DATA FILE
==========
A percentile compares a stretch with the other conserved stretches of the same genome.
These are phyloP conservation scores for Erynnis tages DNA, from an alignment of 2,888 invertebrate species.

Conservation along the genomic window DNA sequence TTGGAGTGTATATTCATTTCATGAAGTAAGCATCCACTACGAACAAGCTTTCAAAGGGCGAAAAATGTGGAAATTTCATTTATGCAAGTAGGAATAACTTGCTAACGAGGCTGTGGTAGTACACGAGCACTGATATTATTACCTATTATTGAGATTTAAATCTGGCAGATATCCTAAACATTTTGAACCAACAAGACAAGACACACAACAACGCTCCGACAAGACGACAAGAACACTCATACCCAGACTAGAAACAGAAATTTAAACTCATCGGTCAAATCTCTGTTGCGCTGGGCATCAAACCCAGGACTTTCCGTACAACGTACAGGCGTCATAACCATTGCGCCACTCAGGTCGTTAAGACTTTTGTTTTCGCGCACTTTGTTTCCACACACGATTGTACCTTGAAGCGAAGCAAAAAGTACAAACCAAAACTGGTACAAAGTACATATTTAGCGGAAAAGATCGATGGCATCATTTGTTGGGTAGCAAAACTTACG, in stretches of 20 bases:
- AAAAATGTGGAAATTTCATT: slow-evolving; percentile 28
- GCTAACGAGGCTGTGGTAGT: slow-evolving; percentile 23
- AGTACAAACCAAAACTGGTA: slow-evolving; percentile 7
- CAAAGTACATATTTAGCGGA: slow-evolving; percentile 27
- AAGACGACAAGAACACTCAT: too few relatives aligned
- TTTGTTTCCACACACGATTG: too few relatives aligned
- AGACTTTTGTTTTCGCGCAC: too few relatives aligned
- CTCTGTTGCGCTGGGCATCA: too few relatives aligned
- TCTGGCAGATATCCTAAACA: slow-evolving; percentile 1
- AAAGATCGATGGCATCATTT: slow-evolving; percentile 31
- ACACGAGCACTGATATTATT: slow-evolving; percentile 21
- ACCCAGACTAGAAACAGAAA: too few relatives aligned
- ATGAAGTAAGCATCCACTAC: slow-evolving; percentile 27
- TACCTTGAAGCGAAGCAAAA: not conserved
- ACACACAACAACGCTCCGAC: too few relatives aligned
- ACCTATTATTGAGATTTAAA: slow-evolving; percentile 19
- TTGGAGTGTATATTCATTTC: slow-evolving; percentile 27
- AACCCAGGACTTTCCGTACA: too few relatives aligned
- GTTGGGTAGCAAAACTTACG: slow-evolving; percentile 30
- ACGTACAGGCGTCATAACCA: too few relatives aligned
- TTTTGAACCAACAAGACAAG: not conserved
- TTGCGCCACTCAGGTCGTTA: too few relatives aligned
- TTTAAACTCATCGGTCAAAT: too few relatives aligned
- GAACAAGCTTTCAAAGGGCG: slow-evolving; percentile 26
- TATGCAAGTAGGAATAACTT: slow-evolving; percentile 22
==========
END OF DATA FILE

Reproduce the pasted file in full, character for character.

A percentile compares a stretch with the other conserved stretches of the same genome.
These are phyloP conservation scores for Erynnis tages DNA, from an alignment of 2,888 invertebrate species.

Conservation along the genomic window DNA sequence TTGGAGTGTATATTCATTTCATGAAGTAAGCATCCACTACGAACAAGCTTTCAAAGGGCGAAAAATGTGGAAATTTCATTTATGCAAGTAGGAATAACTTGCTAACGAGGCTGTGGTAGTACACGAGCACTGATATTATTACCTATTATTGAGATTTAAATCTGGCAGATATCCTAAACATTTTGAACCAACAAGACAAGACACACAACAACGCTCCGACAAGACGACAAGAACACTCATACCCAGACTAGAAACAGAAATTTAAACTCATCGGTCAAATCTCTGTTGCGCTGGGCATCAAACCCAGGACTTTCCGTACAACGTACAGGCGTCATAACCATTGCGCCACTCAGGTCGTTAAGACTTTTGTTTTCGCGCACTTTGTTTCCACACACGATTGTACCTTGAAGCGAAGCAAAAAGTACAAACCAAAACTGGTACAAAGTACATATTTAGCGGAAAAGATCGATGGCATCATTTGTTGGGTAGCAAAACTTACG, in stretches of 20 bases:
- AAAAATGTGGAAATTTCATT: slow-evolving; percentile 28
- GCTAACGAGGCTGTGGTAGT: slow-evolving; percentile 23
- AGTACAAACCAAAACTGGTA: slow-evolving; percentile 7
- CAAAGTACATATTTAGCGGA: slow-evolving; percentile 27
- AAGACGACAAGAACACTCAT: too few relatives aligned
- TTTGTTTCCACACACGATTG: too few relatives aligned
- AGACTTTTGTTTTCGCGCAC: too few relatives aligned
- CTCTGTTGCGCTGGGCATCA: too few relatives aligned
- TCTGGCAGATATCCTAAACA: slow-evolving; percentile 1
- AAAGATCGATGGCATCATTT: slow-evolving; percentile 31
- ACACGAGCACTGATATTATT: slow-evolving; percentile 21
- ACCCAGACTAGAAACAGAAA: too few relatives aligned
- ATGAAGTAAGCATCCACTAC: slow-evolving; percentile 27
- TACCTTGAAGCGAAGCAAAA: not conserved
- ACACACAACAACGCTCCGAC: too few relatives aligned
- ACCTATTATTGAGATTTAAA: slow-evolving; percentile 19
- TTGGAGTGTATATTCATTTC: slow-evolving; percentile 27
- AACCCAGGACTTTCCGTACA: too few relatives aligned
- GTTGGGTAGCAAAACTTACG: slow-evolving; percentile 30
- ACGTACAGGCGTCATAACCA: too few relatives aligned
- TTTTGAACCAACAAGACAAG: not conserved
- TTGCGCCACTCAGGTCGTTA: too few relatives aligned
- TTTAAACTCATCGGTCAAAT: too few relatives aligned
- GAACAAGCTTTCAAAGGGCG: slow-evolving; percentile 26
- TATGCAAGTAGGAATAACTT: slow-evolving; percentile 22